February 12, 1934

CON

Peter McGibbon

Conservative (1867-1942)

Mr. McGIBBON:

I was paired with the hon. member for Quebec South (Mr. Power). Had I voted I would have voted against the resolution.

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CON

William John Loucks

Conservative (1867-1942)

Mr. LOUCKS:

I was paired with the hon member for Macleod (Mr. Coote). Had I voted I would have voted against the resolution.

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LIB

John Vallance

Liberal

Mr. VADLANCE:

I was paired with the hon. member for Wentworth (Mr. Wilson). Had I voted I would have voted in favour of the government giving consideration to the question.

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LIB

Joseph Georges Bouchard

Liberal

Mr. BOUCHARD:

I was paired with the hon. member for Welland (Mr. Pettit). Had I voted I would have voted against the resolution.

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LIB

Fizalam-William Perras

Liberal

Mr. PERRAS:

I was paired with the hon. member for Stanstead (Mr. Hackett). Had I voted I would have voted against'the resolution.

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CON

Charles-Philippe Beaubien

Conservative (1867-1942)

Mr. BEAUBIEN:

I was paired with the hon. member for Compton (Mr. Gobeil)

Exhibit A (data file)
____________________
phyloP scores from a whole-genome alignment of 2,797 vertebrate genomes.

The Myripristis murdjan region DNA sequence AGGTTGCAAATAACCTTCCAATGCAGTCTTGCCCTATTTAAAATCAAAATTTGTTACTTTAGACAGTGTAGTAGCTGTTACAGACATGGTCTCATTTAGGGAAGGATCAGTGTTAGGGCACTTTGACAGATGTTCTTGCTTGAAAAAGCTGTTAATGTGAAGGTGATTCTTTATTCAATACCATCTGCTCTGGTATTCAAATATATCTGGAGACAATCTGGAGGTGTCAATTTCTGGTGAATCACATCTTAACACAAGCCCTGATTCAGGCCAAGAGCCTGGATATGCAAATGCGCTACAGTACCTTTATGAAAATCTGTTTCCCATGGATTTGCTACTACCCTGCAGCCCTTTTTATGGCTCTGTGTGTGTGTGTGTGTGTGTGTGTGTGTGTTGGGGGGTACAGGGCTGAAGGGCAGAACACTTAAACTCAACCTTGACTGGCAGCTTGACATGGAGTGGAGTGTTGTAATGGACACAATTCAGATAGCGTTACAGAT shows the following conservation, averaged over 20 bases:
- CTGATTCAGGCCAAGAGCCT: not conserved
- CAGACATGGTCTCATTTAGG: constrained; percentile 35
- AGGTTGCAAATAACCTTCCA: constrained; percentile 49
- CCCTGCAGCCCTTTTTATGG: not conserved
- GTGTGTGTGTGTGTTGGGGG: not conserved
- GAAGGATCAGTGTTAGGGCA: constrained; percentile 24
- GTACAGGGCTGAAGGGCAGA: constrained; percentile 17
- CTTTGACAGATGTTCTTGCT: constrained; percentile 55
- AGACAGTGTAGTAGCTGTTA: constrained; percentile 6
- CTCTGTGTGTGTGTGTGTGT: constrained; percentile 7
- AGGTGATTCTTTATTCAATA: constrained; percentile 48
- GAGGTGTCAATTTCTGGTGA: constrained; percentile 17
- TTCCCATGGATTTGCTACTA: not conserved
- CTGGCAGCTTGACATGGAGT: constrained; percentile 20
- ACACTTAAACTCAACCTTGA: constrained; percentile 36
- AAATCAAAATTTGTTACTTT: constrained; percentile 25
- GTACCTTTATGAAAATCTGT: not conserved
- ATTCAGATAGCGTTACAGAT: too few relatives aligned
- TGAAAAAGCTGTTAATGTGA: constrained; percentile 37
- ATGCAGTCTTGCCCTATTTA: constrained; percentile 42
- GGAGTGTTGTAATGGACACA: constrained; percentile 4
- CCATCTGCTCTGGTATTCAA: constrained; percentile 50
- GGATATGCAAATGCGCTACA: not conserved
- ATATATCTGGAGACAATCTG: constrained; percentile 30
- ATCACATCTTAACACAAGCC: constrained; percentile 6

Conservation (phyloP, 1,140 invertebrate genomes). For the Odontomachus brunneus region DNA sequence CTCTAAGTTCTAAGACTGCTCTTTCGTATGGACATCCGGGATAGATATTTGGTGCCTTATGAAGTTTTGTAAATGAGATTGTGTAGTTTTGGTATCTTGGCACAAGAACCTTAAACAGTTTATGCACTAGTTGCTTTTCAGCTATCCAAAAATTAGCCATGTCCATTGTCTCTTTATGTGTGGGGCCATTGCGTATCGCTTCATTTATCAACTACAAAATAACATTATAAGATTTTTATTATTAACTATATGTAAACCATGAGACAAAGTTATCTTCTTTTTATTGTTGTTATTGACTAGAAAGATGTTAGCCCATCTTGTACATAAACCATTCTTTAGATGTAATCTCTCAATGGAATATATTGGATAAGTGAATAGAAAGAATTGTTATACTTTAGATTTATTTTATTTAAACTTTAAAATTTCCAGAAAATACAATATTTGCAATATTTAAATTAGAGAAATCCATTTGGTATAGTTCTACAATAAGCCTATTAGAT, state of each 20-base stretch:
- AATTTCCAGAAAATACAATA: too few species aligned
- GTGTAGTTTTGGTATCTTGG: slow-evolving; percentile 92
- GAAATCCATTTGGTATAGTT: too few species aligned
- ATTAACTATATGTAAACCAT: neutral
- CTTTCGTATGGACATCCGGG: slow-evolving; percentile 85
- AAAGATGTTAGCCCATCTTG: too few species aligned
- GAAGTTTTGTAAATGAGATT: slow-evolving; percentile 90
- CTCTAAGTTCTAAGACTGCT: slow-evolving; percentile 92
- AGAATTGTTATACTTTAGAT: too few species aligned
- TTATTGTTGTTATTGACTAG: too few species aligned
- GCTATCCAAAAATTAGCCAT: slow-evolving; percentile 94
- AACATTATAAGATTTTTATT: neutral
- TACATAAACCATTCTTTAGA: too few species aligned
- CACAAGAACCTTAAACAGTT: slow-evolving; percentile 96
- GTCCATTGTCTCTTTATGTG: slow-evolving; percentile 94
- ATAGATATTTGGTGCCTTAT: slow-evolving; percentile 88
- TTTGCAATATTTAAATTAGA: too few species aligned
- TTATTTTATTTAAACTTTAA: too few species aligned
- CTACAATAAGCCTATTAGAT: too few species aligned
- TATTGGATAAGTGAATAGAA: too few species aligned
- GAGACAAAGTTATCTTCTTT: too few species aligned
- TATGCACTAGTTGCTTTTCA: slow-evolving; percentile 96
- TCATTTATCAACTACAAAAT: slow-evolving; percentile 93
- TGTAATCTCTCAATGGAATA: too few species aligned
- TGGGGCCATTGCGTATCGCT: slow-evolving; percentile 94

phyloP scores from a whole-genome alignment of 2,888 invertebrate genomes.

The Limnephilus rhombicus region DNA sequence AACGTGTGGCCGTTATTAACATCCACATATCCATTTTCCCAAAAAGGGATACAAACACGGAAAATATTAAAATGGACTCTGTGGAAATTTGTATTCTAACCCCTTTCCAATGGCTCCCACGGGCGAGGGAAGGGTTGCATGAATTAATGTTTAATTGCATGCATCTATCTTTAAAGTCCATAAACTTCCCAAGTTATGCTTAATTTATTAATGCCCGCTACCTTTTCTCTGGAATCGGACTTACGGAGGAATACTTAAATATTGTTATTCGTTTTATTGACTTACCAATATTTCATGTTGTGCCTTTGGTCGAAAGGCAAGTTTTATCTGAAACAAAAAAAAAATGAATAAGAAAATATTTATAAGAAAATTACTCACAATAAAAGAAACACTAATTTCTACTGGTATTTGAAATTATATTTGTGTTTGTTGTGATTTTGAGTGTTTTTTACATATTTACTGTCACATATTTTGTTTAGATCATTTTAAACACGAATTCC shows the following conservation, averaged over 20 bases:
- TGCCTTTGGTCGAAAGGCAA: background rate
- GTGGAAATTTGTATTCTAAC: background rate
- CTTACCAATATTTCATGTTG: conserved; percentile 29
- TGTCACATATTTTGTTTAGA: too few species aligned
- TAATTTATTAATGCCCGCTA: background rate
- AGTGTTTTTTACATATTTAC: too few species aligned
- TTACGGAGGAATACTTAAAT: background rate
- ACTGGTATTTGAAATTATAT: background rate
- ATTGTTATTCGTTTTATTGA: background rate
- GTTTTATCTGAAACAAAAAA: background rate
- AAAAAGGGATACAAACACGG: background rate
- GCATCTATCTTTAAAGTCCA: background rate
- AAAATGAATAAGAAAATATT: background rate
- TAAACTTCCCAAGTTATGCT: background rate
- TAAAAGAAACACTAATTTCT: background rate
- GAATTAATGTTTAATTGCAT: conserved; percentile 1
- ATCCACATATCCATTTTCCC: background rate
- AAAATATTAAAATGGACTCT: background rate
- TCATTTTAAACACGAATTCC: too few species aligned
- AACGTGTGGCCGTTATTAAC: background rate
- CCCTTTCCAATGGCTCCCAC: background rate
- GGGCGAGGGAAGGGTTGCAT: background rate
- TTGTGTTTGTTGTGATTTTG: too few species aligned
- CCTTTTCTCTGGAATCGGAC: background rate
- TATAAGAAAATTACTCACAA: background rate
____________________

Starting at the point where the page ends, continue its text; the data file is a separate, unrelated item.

I did not know how he was going to vote, sc I did not vote.

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LIB

Charles A. Stewart

Liberal

Mr. STEWART (Edmonton):

I was paired with the Minister of the Interior (Mr. Murphy). Had I voted I would have voted against the resolution.

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UFA

Donald MacBeth Kennedy

United Farmers of Alberta

Mr. KENNEDY (Peace River):

I was paired with the Minister of National Defence (Mr. Sutherland). Had I voted I would have voted for the resolution.

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LIB
LIB

Joseph-Fernand Fafard

Liberal

Mr. FAFARD:

I was paired with the hon. member for Levis (Mr. Fortin). Had I voted I would have voted against the resolution.

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LIB

Joseph-Arthur Bradette

Liberal

Mr. BRADETTE:

I was paired with the hon. member for East Algoma (Mr. Nicholson) . Had I voted I would have voted against the resolution.

At six o'clock the house took recess.

After Recess

The house resumed at eight o'clock. CANADA'S FOREIGN POLICY

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PROPOSED REFERENCE TO INDUSTRIAL AND INTERNATIONAL RELATIONS COMMITTEE FOR STUDY AND REPORT

UFA

Michael Luchkovich

United Farmers of Alberta

Mr. MICHAEL LUCHKOVICH (Vegre-ville) moved:

That, in the opinion of this house, the whole subject of foreign policy of Canada be referred to the committee on industrial and international relations for study and report.

He said: Mr. Speaker, the resolution moved by myself and seconded by the hon. member for Winnipeg North Centre (Mr. Woodsworth) reads as follows:

That, in the opinion of this house, the whole subject of foreign policy of. Canada be referred to the committee on industrial and international relations for study and report.